Of all the campaign initiatives, the Ithaca Fund has the most direct and immediate impact on the student experience. Last year, for example:
• the Ithaca Fund for the School of Business provided subscriptions to financial databases, such as Compustat;
• the Ithaca Fund for the Roy H. Park School of Communications helped create an academic symposium on the work of Rod Serling;
• the Ithaca Fund for the School of Music helped buy new recording equipment;
• the Ithaca Fund for the School of Humanities and Sciences allowed students to take internships and do collaborative research with faculty;
• the Ithaca Fund for the School of Health Sciences and Human Performance brought national experts to teach on campus;
• the Ithaca Fund for Athletics helped transport our teams; and
• The President’s Associates made leadership gifts that helped President Peggy R. Williams meet urgent needs that would otherwise not be met.
Alumni and parent participation—the percentage who contribute—in the Ithaca Fund has grown some in recent years, but alumni participation is still low. Only about 20 percent of Ithaca alumni contribute, while most colleges target a participation rate of 45 percent, and the national average among peer institutions is 30 percent.
Marsha Eger ’70 believes so strongly in her alma mater that she returned to become director of the Ithaca Fund after a successful career in nonprofit administration. “My hope,” she says, “is that during the campaign our loyal supporters will make a special gift to the Ithaca Fund and that others who have never supported the College will take this historic opportunity to participate.
“Our youngest alumni especially should know that even if they don’t have much money to spare, their annual Ithaca Fund donation helps tremendously. Grant-makers look at how many alumni support the College regularly—they’re looking at numbers of supporters, not dollars—before they decide to invest in us. The higher our percentage of participants, the more likely we are to receive grants for faculty-student research and other projects.”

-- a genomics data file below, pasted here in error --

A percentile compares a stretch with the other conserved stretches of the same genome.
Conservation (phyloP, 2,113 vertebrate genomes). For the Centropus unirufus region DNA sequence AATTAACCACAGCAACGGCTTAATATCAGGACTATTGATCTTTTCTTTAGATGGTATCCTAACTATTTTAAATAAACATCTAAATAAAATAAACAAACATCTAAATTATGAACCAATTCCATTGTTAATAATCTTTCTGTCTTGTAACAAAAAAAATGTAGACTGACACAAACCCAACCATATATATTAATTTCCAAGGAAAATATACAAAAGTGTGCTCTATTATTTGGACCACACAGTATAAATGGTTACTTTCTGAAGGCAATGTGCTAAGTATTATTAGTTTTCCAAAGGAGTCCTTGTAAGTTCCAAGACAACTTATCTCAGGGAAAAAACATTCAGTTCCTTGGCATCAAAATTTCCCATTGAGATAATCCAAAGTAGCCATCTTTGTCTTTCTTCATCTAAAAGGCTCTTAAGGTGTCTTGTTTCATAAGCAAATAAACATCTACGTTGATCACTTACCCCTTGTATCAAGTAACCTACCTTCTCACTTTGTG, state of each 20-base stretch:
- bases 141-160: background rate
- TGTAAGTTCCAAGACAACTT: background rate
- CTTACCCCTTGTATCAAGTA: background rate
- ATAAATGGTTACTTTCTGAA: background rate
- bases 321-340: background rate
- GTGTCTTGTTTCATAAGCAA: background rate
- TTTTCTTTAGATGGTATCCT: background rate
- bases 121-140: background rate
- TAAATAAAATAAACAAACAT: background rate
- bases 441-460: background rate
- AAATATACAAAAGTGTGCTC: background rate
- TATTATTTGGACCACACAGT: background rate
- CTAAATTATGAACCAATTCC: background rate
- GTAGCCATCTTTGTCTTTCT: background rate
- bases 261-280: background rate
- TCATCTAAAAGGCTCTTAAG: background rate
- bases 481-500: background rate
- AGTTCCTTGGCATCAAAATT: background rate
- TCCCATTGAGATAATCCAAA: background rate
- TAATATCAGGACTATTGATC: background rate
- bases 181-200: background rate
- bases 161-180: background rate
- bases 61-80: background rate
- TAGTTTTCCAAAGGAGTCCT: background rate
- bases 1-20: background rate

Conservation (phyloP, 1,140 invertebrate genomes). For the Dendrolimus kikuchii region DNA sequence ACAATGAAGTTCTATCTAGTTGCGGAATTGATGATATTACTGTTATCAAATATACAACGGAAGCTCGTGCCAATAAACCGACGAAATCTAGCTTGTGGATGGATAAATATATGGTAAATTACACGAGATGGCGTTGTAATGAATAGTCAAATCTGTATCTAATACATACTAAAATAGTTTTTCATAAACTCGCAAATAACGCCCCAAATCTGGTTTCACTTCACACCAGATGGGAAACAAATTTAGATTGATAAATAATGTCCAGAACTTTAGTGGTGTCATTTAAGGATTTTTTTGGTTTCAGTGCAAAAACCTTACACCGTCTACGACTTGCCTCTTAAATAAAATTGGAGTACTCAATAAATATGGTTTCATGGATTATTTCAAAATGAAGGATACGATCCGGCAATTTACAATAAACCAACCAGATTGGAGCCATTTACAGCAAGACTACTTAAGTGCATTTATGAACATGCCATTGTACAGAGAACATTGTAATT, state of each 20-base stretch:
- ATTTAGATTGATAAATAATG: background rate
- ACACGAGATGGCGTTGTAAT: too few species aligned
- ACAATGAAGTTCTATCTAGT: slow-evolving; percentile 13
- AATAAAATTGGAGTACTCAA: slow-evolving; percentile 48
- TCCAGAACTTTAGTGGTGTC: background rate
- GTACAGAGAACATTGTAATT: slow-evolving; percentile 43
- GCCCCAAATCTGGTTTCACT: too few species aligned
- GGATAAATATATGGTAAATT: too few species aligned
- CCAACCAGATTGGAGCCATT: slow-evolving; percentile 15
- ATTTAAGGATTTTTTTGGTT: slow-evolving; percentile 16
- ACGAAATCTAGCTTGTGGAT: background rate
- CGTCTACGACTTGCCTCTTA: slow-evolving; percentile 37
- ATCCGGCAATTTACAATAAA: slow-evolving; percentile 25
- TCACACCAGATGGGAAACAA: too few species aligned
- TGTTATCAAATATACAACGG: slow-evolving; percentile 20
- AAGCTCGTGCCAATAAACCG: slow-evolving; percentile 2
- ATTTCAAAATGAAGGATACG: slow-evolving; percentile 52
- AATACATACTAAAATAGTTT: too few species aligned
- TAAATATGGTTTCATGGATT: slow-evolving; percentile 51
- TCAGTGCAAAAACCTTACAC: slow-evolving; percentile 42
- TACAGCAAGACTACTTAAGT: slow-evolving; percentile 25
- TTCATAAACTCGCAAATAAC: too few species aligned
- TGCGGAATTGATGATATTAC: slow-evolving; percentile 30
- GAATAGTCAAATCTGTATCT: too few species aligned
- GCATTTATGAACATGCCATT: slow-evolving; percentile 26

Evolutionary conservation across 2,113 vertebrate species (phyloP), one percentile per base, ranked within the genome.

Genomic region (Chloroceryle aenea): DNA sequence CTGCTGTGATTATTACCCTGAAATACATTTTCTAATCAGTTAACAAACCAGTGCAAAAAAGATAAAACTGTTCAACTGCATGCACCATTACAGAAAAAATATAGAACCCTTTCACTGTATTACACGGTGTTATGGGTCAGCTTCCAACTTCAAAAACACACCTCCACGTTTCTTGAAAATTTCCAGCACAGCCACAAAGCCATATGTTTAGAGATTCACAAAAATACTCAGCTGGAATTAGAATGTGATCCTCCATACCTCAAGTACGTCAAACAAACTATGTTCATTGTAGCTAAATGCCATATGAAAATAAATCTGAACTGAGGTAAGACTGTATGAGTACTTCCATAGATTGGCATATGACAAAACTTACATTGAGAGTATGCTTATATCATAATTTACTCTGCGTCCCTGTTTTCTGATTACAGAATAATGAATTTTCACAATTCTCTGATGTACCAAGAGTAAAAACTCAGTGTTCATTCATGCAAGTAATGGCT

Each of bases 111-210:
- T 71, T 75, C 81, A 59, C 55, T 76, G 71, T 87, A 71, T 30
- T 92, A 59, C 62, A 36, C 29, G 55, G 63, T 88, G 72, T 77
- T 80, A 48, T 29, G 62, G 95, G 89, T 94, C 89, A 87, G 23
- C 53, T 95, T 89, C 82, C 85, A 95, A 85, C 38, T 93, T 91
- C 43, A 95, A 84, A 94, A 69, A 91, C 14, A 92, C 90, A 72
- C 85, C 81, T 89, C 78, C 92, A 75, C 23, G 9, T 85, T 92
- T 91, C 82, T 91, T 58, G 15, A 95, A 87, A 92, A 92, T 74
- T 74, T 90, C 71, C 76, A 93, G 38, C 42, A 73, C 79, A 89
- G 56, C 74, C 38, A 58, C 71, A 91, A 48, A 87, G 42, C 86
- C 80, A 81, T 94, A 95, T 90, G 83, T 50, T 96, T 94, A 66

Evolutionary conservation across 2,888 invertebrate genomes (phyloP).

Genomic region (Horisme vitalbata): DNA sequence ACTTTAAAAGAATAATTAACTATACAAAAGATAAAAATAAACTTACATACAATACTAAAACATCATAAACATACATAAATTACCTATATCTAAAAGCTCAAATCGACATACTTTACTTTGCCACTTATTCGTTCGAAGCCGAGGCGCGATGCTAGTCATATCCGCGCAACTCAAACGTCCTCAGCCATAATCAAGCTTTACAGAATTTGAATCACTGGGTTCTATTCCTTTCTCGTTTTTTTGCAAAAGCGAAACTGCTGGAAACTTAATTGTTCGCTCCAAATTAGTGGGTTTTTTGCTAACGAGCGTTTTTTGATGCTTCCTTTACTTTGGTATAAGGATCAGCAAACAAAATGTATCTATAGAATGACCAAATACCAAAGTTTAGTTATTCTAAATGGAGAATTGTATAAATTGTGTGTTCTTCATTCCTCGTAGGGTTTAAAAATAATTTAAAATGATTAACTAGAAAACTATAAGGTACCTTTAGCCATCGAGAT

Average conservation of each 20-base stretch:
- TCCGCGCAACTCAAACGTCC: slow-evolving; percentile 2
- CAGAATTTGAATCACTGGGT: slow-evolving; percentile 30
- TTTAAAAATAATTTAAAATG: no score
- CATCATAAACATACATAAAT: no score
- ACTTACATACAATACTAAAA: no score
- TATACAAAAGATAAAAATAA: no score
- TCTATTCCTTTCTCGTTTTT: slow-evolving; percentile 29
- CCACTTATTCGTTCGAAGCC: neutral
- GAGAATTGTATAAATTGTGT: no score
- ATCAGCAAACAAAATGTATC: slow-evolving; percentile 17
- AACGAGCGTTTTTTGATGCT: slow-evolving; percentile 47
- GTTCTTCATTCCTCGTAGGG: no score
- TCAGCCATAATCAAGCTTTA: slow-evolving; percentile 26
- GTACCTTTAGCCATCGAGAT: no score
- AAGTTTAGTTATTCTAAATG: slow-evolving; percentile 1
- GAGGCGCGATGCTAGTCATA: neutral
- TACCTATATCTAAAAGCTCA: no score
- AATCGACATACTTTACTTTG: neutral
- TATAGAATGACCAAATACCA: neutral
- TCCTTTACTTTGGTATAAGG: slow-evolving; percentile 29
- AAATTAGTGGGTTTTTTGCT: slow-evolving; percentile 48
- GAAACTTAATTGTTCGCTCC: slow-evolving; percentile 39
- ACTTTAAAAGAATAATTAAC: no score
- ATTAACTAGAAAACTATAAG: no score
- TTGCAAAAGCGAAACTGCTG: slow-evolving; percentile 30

The U.S. News & World Report and other annual college and university rankings also take alumni participation into account; in fact, USN&WR uses the alumni participation rate as the only indicator of alumni satisfaction when it publishes its annual ranking. Increasing the participation rate is one way Ithaca can move up in this prominent ranking—and a higher ranking will in turn make Ithaca diplomas more valuable and enable the College to attract ever higher-quality students and faculty and to further strengthen its offerings.
We know—because they tell us—that our alumni love Ithaca College. Now we hope they’ll realize how far their annual gift will go.
Young alumni, especially, have the opportunity to effect change in the participation rate, because even small gifts help boost it and annual gifts show commitment to the College’s future.
Consistent annual support from alumni, parents, and friends allows the College to direct resources more toward academic program needs and less to administrative costs and student financial aid. So, even as Ithaca College takes on major initiatives such as the construction of new buildings, your contributions to the Ithaca Fund will continue to make a world of difference. The goal for this campaign priority is $8 million.